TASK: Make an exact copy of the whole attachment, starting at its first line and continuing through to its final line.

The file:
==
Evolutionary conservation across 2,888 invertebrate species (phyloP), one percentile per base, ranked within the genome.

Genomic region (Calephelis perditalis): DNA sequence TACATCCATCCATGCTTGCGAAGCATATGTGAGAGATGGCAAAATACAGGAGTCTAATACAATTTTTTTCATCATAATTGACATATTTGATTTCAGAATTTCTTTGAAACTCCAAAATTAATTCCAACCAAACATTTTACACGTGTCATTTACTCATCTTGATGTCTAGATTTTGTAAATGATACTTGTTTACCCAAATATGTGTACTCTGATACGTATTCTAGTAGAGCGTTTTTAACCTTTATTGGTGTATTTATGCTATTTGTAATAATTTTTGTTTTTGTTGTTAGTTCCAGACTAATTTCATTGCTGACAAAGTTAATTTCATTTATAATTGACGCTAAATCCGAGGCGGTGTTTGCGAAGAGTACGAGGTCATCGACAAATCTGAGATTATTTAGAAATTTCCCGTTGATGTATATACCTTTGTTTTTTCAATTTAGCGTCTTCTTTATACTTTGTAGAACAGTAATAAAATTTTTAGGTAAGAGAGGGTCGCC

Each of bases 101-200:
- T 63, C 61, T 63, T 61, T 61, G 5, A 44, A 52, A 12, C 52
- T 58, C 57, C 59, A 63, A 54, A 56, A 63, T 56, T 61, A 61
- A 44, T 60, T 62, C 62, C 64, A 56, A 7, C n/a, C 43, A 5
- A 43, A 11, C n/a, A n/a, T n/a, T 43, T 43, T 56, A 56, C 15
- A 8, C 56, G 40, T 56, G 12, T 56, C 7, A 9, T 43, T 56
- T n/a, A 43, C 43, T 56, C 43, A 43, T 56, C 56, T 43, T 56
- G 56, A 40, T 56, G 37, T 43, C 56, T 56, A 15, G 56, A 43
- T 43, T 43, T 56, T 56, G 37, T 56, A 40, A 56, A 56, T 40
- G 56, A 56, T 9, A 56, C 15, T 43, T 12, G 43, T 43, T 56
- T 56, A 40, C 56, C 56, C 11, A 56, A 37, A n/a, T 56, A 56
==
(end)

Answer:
Evolutionary conservation across 2,888 invertebrate species (phyloP), one percentile per base, ranked within the genome.

Genomic region (Calephelis perditalis): DNA sequence TACATCCATCCATGCTTGCGAAGCATATGTGAGAGATGGCAAAATACAGGAGTCTAATACAATTTTTTTCATCATAATTGACATATTTGATTTCAGAATTTCTTTGAAACTCCAAAATTAATTCCAACCAAACATTTTACACGTGTCATTTACTCATCTTGATGTCTAGATTTTGTAAATGATACTTGTTTACCCAAATATGTGTACTCTGATACGTATTCTAGTAGAGCGTTTTTAACCTTTATTGGTGTATTTATGCTATTTGTAATAATTTTTGTTTTTGTTGTTAGTTCCAGACTAATTTCATTGCTGACAAAGTTAATTTCATTTATAATTGACGCTAAATCCGAGGCGGTGTTTGCGAAGAGTACGAGGTCATCGACAAATCTGAGATTATTTAGAAATTTCCCGTTGATGTATATACCTTTGTTTTTTCAATTTAGCGTCTTCTTTATACTTTGTAGAACAGTAATAAAATTTTTAGGTAAGAGAGGGTCGCC

Each of bases 101-200:
- T 63, C 61, T 63, T 61, T 61, G 5, A 44, A 52, A 12, C 52
- T 58, C 57, C 59, A 63, A 54, A 56, A 63, T 56, T 61, A 61
- A 44, T 60, T 62, C 62, C 64, A 56, A 7, C n/a, C 43, A 5
- A 43, A 11, C n/a, A n/a, T n/a, T 43, T 43, T 56, A 56, C 15
- A 8, C 56, G 40, T 56, G 12, T 56, C 7, A 9, T 43, T 56
- T n/a, A 43, C 43, T 56, C 43, A 43, T 56, C 56, T 43, T 56
- G 56, A 40, T 56, G 37, T 43, C 56, T 56, A 15, G 56, A 43
- T 43, T 43, T 56, T 56, G 37, T 56, A 40, A 56, A 56, T 40
- G 56, A 56, T 9, A 56, C 15, T 43, T 12, G 43, T 43, T 56
- T 56, A 40, C 56, C 56, C 11, A 56, A 37, A n/a, T 56, A 56